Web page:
Jump to ContentJump to Main Navigation
Eastwood's Iwo JimaCritical Engagements with Flags of Our Fathers and Letters from Iwo Jima$
Users without a subscription are not able to see the full content.

Anne Gjelsvik and Rikke Schubart

Print publication date: 2013

Print ISBN-13: 9780231165655

Published to Columbia Scholarship Online: November 2015

DOI: 10.7312/columbia/9780231165655.001.0001

Show Summary Details

Humanism Versus Patriotism?

Humanism Versus Patriotism?

Eastwood Trapped in the Bi-polar Logic of Warfare

Chapter:
(p.218) Humanism Versus Patriotism?
Source:
Eastwood's Iwo Jima
Author(s):

Mikkel Bruun Zangenberg

Publisher:
Columbia University Press
DOI:10.7312/columbia/9780231165655.003.0012

This chapter examines Clint Eastwood’s 2006 films Flags of Our Fathers and Letters from Iwo Jima, challenging the notion that they succeed in representing a universal humanism or as a critique of patriotism. Through an analysis of what it calls uneven narrative strategies, the chapter argues that Eastwood is caught in a dualist trap. It explains how these narratives—the national narrative, the narrative of friendship, the humanism narrative, and the narrative of the enemy—work in different directions and illustrate the challenge of representing warfare without reproducing the very dualities Eastwood tries to deconstruct. However, it also asserts that nationalism re-emerges and “that both films harbor hints of a proud, nationalist narrative,” noting that there is something distinctly noble about the Japanese general Tadamichi Kuribayashi, who insists on dying for his country, and something touching about the American soldiers sacrificing life and limbs as opposed to the politicians back in America, shipping off their sons to Harvard and Princeton.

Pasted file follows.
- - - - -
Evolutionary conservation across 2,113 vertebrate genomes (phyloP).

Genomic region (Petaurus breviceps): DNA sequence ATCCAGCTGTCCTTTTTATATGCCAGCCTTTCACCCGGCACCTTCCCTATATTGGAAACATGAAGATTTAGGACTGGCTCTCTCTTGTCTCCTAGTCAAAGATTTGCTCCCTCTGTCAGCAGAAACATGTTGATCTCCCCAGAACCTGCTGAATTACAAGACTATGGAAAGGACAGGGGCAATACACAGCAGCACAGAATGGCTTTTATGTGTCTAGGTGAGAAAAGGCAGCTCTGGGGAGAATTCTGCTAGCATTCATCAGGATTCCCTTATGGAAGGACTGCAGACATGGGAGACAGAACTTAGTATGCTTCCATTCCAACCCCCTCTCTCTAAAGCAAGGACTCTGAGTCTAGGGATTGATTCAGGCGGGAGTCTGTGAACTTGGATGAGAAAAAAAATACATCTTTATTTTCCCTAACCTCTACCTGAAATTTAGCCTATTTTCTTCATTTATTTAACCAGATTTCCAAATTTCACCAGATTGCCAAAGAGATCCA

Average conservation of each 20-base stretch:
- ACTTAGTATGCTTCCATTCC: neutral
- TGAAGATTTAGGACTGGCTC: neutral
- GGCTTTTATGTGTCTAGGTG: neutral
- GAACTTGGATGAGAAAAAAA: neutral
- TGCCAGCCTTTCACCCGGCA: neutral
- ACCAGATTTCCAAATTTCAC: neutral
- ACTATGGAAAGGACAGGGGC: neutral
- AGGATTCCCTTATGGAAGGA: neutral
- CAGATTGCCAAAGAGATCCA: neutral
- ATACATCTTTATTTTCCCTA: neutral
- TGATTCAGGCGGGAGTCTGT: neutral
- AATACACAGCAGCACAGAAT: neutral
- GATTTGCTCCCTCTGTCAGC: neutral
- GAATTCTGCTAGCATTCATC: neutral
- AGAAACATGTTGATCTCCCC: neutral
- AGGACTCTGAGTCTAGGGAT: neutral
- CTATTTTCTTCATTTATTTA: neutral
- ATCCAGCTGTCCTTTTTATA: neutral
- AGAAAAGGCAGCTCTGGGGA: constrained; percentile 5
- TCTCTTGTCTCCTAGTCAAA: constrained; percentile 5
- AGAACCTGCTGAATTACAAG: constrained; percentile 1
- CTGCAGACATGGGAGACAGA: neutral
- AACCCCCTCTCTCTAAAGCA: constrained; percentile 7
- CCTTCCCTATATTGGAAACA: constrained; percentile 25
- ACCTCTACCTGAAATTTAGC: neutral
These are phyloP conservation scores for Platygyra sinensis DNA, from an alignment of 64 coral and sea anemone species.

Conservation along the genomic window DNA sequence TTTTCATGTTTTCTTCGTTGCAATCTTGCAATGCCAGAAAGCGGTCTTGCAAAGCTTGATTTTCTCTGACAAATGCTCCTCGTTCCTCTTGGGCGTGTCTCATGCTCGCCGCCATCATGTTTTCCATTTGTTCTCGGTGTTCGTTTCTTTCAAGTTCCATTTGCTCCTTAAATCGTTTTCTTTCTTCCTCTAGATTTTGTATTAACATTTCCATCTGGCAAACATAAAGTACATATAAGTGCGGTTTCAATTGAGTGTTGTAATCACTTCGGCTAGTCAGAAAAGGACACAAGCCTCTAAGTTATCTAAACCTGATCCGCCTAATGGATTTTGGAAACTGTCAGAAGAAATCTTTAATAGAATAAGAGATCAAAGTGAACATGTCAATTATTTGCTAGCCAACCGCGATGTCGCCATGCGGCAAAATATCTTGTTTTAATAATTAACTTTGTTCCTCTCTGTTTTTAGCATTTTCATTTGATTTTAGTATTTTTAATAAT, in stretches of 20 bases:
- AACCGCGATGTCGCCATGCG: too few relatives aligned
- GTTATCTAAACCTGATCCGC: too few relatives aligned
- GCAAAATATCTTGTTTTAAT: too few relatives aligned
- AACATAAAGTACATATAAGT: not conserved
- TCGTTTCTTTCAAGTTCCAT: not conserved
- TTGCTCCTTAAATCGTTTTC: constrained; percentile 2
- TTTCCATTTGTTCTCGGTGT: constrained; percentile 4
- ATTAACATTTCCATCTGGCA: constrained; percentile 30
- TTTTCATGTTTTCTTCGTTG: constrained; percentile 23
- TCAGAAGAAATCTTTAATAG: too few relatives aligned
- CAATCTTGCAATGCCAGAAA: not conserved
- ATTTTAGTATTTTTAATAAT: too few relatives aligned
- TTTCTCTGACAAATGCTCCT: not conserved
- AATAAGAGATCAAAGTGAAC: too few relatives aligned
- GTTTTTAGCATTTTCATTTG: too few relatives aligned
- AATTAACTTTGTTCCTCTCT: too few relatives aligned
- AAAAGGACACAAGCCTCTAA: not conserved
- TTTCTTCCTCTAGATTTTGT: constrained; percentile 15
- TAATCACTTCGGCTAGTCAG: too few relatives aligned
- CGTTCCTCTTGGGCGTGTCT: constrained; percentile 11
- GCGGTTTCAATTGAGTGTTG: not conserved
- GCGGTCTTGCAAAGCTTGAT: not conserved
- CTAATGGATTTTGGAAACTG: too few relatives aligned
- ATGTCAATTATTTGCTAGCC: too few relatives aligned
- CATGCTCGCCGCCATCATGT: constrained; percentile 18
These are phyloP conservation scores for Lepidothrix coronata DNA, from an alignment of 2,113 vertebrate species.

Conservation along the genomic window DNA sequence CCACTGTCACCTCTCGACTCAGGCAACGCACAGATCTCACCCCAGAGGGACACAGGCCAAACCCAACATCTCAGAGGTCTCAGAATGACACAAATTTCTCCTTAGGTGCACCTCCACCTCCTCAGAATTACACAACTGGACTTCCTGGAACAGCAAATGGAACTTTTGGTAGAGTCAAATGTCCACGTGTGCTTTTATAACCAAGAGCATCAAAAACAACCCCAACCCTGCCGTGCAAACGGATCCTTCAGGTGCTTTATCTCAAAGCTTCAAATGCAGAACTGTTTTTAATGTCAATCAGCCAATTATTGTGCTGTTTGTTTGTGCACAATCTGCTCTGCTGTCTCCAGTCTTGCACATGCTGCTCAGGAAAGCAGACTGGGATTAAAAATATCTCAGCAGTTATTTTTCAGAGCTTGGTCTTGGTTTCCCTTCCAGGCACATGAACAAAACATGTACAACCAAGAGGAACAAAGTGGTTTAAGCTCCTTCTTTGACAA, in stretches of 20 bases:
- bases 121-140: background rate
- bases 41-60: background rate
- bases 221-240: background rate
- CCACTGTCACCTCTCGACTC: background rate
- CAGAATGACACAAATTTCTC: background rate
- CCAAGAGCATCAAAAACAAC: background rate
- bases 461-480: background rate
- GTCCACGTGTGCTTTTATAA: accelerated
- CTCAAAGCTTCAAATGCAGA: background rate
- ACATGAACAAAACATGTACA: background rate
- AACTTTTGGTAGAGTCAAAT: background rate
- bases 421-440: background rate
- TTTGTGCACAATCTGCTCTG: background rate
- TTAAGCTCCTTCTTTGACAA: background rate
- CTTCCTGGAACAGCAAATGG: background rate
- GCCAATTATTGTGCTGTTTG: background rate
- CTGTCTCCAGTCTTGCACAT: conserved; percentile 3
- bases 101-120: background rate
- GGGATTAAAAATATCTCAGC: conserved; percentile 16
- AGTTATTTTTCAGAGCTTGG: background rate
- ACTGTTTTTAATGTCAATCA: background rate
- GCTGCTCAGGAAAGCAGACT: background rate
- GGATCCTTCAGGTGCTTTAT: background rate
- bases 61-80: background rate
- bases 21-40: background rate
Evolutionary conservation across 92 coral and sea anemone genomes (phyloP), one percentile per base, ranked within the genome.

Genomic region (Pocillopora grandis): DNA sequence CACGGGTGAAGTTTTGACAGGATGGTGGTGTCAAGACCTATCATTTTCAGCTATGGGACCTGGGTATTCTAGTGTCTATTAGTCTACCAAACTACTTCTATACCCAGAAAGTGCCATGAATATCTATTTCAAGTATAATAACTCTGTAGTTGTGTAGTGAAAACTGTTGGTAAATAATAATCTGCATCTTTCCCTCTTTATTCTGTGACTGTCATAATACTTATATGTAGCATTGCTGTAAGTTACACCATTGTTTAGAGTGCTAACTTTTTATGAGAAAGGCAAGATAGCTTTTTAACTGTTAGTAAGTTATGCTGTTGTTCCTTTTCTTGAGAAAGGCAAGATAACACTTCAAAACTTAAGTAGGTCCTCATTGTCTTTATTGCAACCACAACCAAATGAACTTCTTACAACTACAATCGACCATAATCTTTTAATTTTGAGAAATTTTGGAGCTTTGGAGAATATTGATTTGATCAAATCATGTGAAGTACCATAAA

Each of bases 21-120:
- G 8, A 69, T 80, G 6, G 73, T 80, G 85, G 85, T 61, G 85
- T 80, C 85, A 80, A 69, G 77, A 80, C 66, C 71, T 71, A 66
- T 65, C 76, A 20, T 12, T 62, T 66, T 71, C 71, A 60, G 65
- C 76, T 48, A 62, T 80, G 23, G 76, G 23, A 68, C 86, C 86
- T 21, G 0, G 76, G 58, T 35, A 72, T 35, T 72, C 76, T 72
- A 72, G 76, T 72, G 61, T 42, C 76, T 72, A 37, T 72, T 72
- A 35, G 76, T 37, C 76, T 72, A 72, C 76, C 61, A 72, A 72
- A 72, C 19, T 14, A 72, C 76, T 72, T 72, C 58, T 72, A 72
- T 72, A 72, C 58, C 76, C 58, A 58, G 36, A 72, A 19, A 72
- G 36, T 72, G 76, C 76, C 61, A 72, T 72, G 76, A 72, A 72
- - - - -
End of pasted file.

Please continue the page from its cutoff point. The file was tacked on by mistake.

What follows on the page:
Keywords:   film, Clint Eastwood, Flags of Our Fathers, Letters from Iwo Jima, humanism, patriotism, warfare, nationalism, Tadamichi Kuribayashi, soldiers

Columbia Scholarship Online requires a subscription or purchase to access the full text of books within the service. Public users can however freely search the site and view the abstracts and keywords for each book and chapter.

Please, subscribe or login to access full text content.

If you think you should have access to this title, please contact your librarian.

To troubleshoot, please check our FAQs, and if you can't find the answer there, please contact us .